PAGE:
Decision to shut courses is no surprise

By Nick Elwell | Grassroots | Published:

Two local golf club officials admit it was inevitable that golf courses across the country would be shut down.

Aerial view of Golf Course

The sport was one of the few recreational activities the government advised could still go ahead following the coronavirus outbreak with players naturally in the open air and able to keep apart.

A host of additional measures had been taken to reduce the risk of spreading the virus. They included rakes being taken out of bunkers and pins being raised or protected so the ball doesn’t drop into the hole and players don’t have to take out the flag.

However, following on from the Prime Minister’s statement on Monday, golf clubs, courses and facilities in England have been closed.

“Although it’s disappointing the decision was understandable,” said South Staffs Golf Club manager Sue LeBeau. “We had hoped that golf would give people chance to get some exercise as long as they were sensible and stuck to the social distancing guidelines.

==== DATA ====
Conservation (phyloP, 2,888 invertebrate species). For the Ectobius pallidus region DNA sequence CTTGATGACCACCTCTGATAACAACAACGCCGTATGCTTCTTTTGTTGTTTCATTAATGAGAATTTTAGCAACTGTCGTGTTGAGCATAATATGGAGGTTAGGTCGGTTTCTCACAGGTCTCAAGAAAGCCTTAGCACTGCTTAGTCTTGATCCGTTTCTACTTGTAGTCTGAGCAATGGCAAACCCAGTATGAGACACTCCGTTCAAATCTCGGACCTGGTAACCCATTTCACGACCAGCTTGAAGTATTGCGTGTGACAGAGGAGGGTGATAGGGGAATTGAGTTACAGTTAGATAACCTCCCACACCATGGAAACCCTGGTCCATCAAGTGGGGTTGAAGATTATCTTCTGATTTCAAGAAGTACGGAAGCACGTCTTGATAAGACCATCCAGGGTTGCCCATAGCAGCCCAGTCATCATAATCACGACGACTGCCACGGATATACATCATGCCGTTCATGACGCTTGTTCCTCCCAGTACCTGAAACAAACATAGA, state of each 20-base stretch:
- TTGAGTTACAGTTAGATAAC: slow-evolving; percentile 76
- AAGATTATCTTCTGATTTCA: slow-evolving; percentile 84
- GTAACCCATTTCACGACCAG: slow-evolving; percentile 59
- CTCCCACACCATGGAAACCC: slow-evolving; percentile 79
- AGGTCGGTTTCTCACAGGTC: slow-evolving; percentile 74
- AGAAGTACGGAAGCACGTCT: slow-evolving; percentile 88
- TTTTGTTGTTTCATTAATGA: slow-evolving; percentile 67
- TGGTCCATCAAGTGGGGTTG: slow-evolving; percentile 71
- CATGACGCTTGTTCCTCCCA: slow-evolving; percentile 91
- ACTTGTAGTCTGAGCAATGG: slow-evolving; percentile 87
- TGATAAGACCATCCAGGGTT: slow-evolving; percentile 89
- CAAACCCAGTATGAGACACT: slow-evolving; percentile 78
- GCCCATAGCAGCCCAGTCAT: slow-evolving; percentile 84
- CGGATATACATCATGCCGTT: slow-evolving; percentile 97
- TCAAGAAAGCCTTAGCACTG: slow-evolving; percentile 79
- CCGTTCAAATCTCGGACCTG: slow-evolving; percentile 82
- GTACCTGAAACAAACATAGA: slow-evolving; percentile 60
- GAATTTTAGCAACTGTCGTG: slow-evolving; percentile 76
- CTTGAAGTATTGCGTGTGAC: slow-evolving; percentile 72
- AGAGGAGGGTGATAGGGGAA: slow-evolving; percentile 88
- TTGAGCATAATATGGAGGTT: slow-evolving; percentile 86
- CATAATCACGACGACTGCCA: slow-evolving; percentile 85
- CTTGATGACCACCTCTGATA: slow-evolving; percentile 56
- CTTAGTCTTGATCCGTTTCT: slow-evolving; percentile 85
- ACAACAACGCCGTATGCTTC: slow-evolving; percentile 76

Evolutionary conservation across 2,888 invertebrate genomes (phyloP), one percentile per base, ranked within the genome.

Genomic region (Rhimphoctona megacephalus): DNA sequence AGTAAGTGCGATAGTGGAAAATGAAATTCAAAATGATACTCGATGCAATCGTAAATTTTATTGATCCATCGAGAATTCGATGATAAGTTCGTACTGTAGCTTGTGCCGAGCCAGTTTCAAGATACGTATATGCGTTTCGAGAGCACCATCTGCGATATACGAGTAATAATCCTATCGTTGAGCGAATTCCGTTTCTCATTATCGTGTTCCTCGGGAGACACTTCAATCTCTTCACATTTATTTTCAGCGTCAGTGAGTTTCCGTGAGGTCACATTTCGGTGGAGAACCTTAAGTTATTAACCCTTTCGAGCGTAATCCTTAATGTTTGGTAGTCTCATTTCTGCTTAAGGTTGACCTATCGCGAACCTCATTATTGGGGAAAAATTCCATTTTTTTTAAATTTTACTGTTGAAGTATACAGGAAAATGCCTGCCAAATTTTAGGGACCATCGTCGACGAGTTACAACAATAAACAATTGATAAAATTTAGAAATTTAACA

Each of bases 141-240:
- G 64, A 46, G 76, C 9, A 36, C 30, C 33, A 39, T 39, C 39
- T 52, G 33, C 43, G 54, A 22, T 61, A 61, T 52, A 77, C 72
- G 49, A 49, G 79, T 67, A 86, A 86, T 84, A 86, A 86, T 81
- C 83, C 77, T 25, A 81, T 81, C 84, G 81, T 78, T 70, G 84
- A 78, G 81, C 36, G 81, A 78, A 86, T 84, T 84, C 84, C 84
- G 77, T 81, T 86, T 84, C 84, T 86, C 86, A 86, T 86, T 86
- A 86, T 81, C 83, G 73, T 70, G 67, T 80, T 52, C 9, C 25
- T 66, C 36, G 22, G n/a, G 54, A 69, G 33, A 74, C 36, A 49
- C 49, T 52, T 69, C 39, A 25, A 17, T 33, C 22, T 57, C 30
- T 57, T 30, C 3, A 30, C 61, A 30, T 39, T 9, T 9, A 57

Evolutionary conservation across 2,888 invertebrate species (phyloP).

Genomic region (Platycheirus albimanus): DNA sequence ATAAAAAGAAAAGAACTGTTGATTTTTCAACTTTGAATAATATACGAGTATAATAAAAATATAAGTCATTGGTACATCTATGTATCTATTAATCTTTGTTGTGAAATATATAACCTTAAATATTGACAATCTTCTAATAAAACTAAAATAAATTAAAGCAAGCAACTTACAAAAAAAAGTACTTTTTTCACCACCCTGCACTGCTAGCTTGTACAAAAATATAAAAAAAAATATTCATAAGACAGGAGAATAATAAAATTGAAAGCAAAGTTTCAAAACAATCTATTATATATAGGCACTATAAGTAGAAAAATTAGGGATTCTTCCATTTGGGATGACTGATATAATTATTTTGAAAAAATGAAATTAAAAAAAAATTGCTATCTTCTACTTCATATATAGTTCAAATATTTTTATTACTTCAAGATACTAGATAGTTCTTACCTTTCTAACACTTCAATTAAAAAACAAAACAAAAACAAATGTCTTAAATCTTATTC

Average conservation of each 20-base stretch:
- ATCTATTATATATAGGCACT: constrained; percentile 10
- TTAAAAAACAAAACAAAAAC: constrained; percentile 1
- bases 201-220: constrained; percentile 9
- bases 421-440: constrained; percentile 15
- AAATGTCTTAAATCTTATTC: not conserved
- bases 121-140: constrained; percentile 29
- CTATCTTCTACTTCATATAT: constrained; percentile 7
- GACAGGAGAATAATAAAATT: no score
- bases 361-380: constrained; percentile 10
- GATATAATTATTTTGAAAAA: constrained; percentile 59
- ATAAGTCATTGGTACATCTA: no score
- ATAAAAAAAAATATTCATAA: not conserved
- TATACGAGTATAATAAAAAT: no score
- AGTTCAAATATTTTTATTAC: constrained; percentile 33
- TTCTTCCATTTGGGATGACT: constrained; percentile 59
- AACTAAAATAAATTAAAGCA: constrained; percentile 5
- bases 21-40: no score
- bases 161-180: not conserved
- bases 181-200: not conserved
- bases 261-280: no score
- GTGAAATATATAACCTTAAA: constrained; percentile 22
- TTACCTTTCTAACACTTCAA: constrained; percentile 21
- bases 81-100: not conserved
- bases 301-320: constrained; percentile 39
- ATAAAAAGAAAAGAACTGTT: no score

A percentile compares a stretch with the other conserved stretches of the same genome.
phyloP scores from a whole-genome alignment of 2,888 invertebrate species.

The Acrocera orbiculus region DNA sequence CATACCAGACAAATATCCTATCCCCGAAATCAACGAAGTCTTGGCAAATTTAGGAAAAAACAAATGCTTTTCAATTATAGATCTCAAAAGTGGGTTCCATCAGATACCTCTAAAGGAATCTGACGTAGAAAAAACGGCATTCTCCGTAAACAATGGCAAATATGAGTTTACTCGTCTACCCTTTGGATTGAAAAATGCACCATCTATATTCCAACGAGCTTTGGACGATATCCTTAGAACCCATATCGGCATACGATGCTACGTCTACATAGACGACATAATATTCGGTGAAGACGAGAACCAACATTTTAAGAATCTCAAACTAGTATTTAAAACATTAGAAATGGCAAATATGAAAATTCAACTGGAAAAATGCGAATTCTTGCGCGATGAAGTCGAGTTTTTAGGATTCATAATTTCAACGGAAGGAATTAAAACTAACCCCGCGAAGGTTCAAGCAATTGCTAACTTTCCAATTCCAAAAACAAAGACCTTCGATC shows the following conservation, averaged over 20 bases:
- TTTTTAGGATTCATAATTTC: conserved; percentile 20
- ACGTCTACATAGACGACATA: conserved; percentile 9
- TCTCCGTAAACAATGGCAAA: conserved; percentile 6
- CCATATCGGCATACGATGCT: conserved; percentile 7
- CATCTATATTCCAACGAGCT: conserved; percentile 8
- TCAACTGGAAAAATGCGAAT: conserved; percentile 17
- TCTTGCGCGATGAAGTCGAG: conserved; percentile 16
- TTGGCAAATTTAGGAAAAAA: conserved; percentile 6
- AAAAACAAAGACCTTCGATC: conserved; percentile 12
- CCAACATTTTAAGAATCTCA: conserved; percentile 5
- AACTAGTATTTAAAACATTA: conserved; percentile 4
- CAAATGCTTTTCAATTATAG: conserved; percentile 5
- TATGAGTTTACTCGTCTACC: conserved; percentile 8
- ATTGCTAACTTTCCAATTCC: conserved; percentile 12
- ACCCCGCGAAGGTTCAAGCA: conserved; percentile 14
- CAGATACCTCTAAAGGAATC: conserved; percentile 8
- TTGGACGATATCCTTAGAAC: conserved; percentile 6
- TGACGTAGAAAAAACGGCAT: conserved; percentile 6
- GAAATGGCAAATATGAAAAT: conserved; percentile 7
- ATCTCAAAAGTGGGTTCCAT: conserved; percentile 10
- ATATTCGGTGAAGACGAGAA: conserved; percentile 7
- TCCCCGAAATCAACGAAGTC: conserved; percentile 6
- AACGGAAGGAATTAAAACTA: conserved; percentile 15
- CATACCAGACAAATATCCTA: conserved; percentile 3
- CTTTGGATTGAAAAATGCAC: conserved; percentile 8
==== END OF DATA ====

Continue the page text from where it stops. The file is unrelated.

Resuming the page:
“The Prime Minister told people to stay at home last Friday and then over the weekend you see pictures of gatherings. We only have ourselves to blame. The decision had to be made.

“We will take a financial hit because all of our golf days through June and July have had to be cancelled.

“But we are a long-standing club with very loyal members and I am sure we will be fine. But I do worry about some other clubs.”

Penn GC secretary Mike Woodhouse was disappointed, but not surprised that the decision had been made.


“It’s a shame, but the decision was inevitable,” he said. “Some of our members had hoped that we perhaps could have been allowed to play on as long as people were sensible.

“I was at the club the other morning and there were quite a few couples walking across the common.

“You are allowed to exercise and we have a lot of father and son and husband and wife members who would have liked to play. But at the same time we have a duty of care to our members and people’s health must come first.

There will be a knock-on effect financially. A lot of clubs work the the financial year and as a result their memberships are due on April 1.

We will be depending on the good nature of our members because we rely on that income of funds.

Nick Elwell

By Nick Elwell
Grassroots Sports Editor


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